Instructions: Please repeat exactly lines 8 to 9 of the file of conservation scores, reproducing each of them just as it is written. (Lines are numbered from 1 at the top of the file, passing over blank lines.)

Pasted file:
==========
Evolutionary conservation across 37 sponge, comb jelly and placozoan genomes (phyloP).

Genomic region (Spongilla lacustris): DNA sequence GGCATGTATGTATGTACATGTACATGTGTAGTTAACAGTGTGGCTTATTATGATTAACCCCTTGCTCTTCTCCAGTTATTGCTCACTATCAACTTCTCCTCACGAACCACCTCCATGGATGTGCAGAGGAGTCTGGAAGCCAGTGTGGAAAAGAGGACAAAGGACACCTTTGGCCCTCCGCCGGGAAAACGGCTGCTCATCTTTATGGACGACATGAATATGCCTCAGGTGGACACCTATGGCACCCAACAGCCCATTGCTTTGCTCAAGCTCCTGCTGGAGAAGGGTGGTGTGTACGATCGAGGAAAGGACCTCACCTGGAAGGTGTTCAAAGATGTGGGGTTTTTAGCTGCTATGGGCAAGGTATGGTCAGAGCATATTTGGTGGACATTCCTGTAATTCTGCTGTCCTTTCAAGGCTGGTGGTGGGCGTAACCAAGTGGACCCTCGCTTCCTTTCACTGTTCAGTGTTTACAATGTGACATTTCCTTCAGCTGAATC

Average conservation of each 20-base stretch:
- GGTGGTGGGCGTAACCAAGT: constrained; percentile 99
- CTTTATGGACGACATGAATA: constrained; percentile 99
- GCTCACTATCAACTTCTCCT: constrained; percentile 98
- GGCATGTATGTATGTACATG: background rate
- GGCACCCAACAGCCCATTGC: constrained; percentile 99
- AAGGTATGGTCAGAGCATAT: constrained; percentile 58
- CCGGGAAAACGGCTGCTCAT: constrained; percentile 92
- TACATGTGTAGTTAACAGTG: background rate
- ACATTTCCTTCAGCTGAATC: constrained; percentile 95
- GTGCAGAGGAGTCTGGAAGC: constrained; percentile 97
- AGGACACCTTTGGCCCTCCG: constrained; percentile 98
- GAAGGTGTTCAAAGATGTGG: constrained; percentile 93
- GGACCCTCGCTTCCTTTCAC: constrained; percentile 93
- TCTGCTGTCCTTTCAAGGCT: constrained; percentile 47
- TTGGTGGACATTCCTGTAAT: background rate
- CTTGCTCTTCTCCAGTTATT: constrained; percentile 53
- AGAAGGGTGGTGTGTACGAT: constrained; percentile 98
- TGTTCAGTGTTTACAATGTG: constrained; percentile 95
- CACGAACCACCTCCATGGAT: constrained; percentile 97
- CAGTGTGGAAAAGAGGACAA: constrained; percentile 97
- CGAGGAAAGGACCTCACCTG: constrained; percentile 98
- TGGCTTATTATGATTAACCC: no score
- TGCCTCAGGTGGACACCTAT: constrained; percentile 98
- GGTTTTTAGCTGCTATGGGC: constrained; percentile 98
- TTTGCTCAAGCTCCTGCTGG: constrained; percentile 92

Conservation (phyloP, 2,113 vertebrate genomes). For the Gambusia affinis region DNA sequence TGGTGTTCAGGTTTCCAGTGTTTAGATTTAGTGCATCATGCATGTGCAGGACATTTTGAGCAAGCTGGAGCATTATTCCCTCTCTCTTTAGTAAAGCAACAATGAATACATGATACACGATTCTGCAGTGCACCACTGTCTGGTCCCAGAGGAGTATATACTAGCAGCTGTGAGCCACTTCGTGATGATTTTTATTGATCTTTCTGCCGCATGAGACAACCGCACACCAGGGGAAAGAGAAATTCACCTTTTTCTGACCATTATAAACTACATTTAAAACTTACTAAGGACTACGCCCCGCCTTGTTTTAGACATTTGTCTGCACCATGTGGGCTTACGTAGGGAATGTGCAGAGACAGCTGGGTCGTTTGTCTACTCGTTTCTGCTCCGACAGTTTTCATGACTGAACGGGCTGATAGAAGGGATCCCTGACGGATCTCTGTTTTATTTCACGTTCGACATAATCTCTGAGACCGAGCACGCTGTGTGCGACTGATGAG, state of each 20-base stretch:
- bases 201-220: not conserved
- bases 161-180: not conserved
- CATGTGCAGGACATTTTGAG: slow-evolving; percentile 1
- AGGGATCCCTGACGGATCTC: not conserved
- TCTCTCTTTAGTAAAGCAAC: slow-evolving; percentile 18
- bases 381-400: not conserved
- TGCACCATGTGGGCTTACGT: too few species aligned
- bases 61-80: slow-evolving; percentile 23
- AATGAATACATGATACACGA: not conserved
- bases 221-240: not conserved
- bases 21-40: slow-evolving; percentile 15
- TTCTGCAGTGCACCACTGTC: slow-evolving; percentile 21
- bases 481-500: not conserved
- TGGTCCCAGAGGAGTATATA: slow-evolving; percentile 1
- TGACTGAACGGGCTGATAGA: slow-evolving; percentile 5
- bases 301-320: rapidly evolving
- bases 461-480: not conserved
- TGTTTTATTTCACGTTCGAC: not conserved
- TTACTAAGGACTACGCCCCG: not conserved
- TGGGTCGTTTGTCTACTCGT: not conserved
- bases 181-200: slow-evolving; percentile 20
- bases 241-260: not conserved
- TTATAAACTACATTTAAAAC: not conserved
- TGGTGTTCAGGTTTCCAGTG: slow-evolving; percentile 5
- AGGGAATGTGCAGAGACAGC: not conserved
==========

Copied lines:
- GGCACCCAACAGCCCATTGC: constrained; percentile 99
- AAGGTATGGTCAGAGCATAT: constrained; percentile 58